Your product is like a sponge cake. It’s fantastic, but nobody knows that until they try it.
Plain white sponge cake tends to look boring. No matter how scrumptious it tastes, the unexciting appearance isn’t enough of a draw.
But imagine that you frost your sponge cake, going all-out with vanilla swirls and chocolate shavings, maybe even adding some fruit and glaze on top. Suddenly you’ve got a winning cake that will tempt anyone to try it. And of course, one taste and they’ll realize how delicious your cake truly is.
A marketing metaphor is the frosting for your company’s product or service – the added touch that makes your customers say, “that’s exactly what I need!”
What’s a Metaphor?
For those of you who slept through English class in high school, a metaphor is a comparison between two seemingly different things. (And for those of you who were wide awake in English class, I’m not going to differentiate between similes and metaphors right now. For the sake of explaining how to make marketing metaphors work, let’s ignore the differences.)
One of the best ways to sell anything is through a metaphor. Why? Because our brains aren’t wired to emotionally connect with technical explanations. Instead, we’re wired to connect to imagery. Creating an image that encompasses your product’s benefits make your message “click” in your customers’ minds.
Marketing Metaphors at Work
To understand how a marketing metaphor works, take a look at this old Chevy commercial:
A Chevy truck is “like a rock.” Chevrolet’s marketing metaphor paints their trucks with imagery we can immediately understand this is a rugged reliable vehicle that can take abuse without cracking under pressure.
Tropicana is “your daily ray of sunshine.” This metaphor portrays orange juice juice as healthy bright, and full of vitality.
Sometimes, brand names alone can convey a metaphor. For example, Tide (detergent), Safari (perfume), and Puffs (tissues) all evoke metaphorical thinking.
Creating a Marketing Metaphor
Trying to come up with the perfect metaphor for your company or product can feel sort of like trying to scratch that really itchy spot on your back. No matter how simple it should be to reach, you somehow just can’t seem to put your finger on it.
No matter. Here’s a process you can use to slowly circle closer and closer to the itch until you’ve finally got it – umm, figured out the right metaphor to use.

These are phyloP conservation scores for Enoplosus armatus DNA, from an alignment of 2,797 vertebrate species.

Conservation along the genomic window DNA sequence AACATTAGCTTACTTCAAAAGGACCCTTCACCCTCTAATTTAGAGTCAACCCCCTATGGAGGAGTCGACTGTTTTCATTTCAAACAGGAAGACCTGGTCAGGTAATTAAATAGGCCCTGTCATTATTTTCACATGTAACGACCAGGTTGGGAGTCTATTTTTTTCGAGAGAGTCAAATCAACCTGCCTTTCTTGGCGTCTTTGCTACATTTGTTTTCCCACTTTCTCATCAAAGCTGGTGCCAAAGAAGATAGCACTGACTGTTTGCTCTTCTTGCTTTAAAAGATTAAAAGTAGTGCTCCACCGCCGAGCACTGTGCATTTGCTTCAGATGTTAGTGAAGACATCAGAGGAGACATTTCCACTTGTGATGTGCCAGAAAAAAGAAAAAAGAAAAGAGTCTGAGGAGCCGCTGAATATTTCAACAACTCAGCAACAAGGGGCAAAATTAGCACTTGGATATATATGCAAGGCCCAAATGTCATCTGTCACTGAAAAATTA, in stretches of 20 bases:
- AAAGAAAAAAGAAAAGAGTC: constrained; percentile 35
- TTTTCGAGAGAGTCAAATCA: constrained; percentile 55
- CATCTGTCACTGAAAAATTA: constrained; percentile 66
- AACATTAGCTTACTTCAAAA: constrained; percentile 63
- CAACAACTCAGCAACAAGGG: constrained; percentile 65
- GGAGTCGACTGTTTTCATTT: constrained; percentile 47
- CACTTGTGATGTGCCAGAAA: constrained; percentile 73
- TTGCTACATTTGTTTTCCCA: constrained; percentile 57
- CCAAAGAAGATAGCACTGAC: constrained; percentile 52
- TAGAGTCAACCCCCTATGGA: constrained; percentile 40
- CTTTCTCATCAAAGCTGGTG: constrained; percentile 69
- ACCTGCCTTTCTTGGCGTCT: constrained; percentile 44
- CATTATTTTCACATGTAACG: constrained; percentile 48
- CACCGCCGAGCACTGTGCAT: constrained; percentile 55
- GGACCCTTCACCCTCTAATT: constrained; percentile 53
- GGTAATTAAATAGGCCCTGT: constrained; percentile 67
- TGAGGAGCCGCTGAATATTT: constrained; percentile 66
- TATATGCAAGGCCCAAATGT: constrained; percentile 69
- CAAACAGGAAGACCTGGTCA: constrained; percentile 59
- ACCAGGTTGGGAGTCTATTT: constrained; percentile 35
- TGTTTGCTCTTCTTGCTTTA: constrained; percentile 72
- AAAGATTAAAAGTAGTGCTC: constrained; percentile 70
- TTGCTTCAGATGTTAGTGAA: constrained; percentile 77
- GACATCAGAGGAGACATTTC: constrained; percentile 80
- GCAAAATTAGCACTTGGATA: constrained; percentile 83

Get in Your Customers’ Heads
You’ll need a focus group, or at a minimum a few customers who will give you some of their time. Once you have your group, it’s time to begin asking questions and listening carefully to their answers.
You should ask questions about their experiences with your company’s product or service. Make sure to relate your questions to feelings:
- How did they feel before they found your company?
- How do they feel now?
The goal here is to try to tap into the emotions they felt without your product or service, and the emotions they feel with your product or service. You may need to ask variations on the same questions to get rich, vivid responses.
Now you’re ready for the interesting part. You’ll want to listen for “visual descriptions” in their answers. Did your your clients feel “lost” beforehand? Were your customers “overwhelmed”? Was your product “refreshing”? Did your service make them feel like they had “just set down a heavy load”?
Search Out Your Metaphor
Based on what you hear, create a list of possible metaphors that might convey the emotions you’re aiming for. For example, if your clients felt “lost” and “confused” before they found your product, your list might include items like lighthouse, flashlight, sports coach, map, or Waze.
Alternatively, if you’re selling a software product that helps accountants find problems in their files, you might find that your list includes giant yellow highlighter, guided missiles, or master copyeditor.
Extend the Metaphor
Choose two or three of your favorite metaphors and try to extend them. How does the metaphor continue beyond the initial, obvious connection?
Let’s say your service is like hiring a private sports coach. What is a scrimmage or a pre-game pep talk? If your charity is acting like a lifeguard, what is a life preserver or a whistle? While your final metaphor will be short and succinct, going through this brainstorming process ensures that you’re choosing a metaphor that can be easily applied down the line.
If possible, try adding sensory details to your metaphor. Allow the person hearing the metaphor to see, hear, taste, feel, or smell what you’re talking about.
Finally, keep it short. Once you’ve extended the metaphor as far as it can go, keep the final marketing metaphor as succinct as possible. You want to create a quick picture, rather than a lengthy story.
Test It Out
Now it’s finally time for the big reveal. Share your metaphor with the customers that you initially spoke with. If you’ve found that perfect metaphor, you’ll hear “Yes! That’s just how I felt!” That’s how you’ll know you’ve got the perfect marketing metaphor.
So don’t try to convince your customers to taste a bare sponge cake. Whip out the frosting, decorate your cake perfectly, and watch them dig in!